Biochemical measurements: Liver and kidney tissues were homogenized in chilled phosphate buffer (0.1 M, pH 7.4) and suspension was centrifuged at 3000 rpm for 10 min at 4°C. The aliquot was centrifuged at 12000 rpm for 20 min at 4°C to obtain PMS (source of enzymes). The activity of enzymes namely aspartate aminotransferase (AST) and alanine aminotransferase (ALT) were determined by the method of Reitman and Frankel (1957). Blood Urea Nitrogen (BUN) was estimated by method of Kanter (1975). Creatinine was estimated by the method of Hare (1950). Membrane lipid peroxidation LPO was done following the modified protocol of Wright et al. (1981). Reduced glutathione was measured by the method of Jollow et al. (1974).
The data obtained as Mean±SEM (Standard error of mean) was statistically analyzed using Students t-test and ANOVA variance analysis using SYSTAT program version 5.0.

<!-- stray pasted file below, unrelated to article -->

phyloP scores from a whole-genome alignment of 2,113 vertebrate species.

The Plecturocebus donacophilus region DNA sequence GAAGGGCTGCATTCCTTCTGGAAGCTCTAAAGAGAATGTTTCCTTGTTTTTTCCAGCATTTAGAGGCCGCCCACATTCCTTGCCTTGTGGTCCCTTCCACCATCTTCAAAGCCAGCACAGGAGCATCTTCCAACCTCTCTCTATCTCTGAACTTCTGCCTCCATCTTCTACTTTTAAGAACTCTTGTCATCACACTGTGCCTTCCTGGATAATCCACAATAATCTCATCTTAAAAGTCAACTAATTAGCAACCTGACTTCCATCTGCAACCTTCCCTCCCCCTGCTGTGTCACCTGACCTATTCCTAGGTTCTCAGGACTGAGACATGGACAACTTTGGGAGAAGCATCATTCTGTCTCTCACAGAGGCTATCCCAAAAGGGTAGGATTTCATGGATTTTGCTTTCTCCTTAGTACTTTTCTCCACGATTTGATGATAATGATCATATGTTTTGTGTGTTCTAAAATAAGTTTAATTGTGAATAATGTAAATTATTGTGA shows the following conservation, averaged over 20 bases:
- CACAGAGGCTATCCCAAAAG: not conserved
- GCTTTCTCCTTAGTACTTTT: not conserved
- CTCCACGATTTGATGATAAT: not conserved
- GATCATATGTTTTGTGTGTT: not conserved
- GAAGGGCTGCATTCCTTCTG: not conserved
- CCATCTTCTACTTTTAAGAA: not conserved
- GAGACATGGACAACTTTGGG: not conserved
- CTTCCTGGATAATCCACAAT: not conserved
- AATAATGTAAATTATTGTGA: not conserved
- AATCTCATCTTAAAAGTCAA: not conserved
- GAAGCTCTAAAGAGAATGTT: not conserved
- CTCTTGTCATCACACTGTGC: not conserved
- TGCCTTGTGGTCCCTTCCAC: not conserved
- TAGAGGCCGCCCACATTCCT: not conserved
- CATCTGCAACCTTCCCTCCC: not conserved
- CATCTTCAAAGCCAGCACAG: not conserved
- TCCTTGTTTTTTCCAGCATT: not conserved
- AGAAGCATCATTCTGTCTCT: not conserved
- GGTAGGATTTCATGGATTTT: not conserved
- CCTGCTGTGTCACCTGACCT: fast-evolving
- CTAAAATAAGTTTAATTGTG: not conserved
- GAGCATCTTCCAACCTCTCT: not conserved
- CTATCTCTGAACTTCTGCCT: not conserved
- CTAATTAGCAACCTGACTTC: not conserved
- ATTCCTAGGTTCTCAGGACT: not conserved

RESULTS AND DISCUSSION
Municipal wastewater from domestic and industrial sources mainly contains suspended and dissolved solids, heavy metals, nutrients and organic contaminants (Matouq, 2008). Treated municipal wastewater used in the present study did not show presence of heavy metals except Fe, Cr which was detected at low levels. Other parameters, such as Electrical Conductivity (EC), Total Dissolved Solids (TDS), phosphate and nitrate was recorded in high levels. The values of the parameters such as chloride, sulphate, alkalinity and hardness (total) were high in both groundwater and treated wastewater samples (Table 1). Generally it is assumed that crops irrigated with wastewater show metal toxicity which might pose potential health risks to the consumers (Khan et al., 2008; Shad et al., 2013; Satpathy et al., 2014). Since, the wastewater does not contain high level of heavy metals, therefore no significant transfer of metals to soil and hence to crop plants was reported (Table 2). The possibility of toxicity arising from any other contaminant (nutrients or other physicochemical parameters) present in the treated wastewater cannot be ruled out, therefore toxicity assessment of wastewater irrigated plants was done using animal studies. Use of animal models systems such as Daphnia (water flea), fish, mice for toxicity evaluation has been reported earlier (Moriarty, 1999; Ghazy et al., 2013).